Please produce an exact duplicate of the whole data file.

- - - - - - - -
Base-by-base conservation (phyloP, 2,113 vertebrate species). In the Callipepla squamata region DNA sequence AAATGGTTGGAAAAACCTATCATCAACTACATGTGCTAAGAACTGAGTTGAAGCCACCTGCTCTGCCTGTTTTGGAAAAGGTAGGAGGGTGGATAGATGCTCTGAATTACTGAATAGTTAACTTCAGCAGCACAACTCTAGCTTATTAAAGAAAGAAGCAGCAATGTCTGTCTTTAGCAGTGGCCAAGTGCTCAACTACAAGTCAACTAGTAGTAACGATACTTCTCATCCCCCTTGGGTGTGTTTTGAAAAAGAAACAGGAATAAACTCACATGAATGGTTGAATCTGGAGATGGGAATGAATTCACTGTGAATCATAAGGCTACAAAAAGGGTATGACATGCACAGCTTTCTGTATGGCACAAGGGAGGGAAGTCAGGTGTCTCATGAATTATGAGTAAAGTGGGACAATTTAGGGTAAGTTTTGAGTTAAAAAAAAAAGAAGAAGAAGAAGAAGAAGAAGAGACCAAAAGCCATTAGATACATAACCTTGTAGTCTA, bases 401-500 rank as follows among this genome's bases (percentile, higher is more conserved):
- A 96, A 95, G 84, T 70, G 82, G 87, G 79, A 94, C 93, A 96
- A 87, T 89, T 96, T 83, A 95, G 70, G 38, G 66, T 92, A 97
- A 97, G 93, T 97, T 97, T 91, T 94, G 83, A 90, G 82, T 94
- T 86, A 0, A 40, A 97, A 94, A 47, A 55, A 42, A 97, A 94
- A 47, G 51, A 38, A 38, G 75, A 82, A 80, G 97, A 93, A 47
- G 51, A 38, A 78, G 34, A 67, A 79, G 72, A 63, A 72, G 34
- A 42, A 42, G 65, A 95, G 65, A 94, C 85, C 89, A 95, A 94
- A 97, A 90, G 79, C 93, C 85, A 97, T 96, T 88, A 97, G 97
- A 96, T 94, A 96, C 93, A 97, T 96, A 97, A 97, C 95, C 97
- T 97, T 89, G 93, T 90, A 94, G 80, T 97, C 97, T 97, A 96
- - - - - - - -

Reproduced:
Base-by-base conservation (phyloP, 2,113 vertebrate species). In the Callipepla squamata region DNA sequence AAATGGTTGGAAAAACCTATCATCAACTACATGTGCTAAGAACTGAGTTGAAGCCACCTGCTCTGCCTGTTTTGGAAAAGGTAGGAGGGTGGATAGATGCTCTGAATTACTGAATAGTTAACTTCAGCAGCACAACTCTAGCTTATTAAAGAAAGAAGCAGCAATGTCTGTCTTTAGCAGTGGCCAAGTGCTCAACTACAAGTCAACTAGTAGTAACGATACTTCTCATCCCCCTTGGGTGTGTTTTGAAAAAGAAACAGGAATAAACTCACATGAATGGTTGAATCTGGAGATGGGAATGAATTCACTGTGAATCATAAGGCTACAAAAAGGGTATGACATGCACAGCTTTCTGTATGGCACAAGGGAGGGAAGTCAGGTGTCTCATGAATTATGAGTAAAGTGGGACAATTTAGGGTAAGTTTTGAGTTAAAAAAAAAAGAAGAAGAAGAAGAAGAAGAAGAGACCAAAAGCCATTAGATACATAACCTTGTAGTCTA, bases 401-500 rank as follows among this genome's bases (percentile, higher is more conserved):
- A 96, A 95, G 84, T 70, G 82, G 87, G 79, A 94, C 93, A 96
- A 87, T 89, T 96, T 83, A 95, G 70, G 38, G 66, T 92, A 97
- A 97, G 93, T 97, T 97, T 91, T 94, G 83, A 90, G 82, T 94
- T 86, A 0, A 40, A 97, A 94, A 47, A 55, A 42, A 97, A 94
- A 47, G 51, A 38, A 38, G 75, A 82, A 80, G 97, A 93, A 47
- G 51, A 38, A 78, G 34, A 67, A 79, G 72, A 63, A 72, G 34
- A 42, A 42, G 65, A 95, G 65, A 94, C 85, C 89, A 95, A 94
- A 97, A 90, G 79, C 93, C 85, A 97, T 96, T 88, A 97, G 97
- A 96, T 94, A 96, C 93, A 97, T 96, A 97, A 97, C 95, C 97
- T 97, T 89, G 93, T 90, A 94, G 80, T 97, C 97, T 97, A 96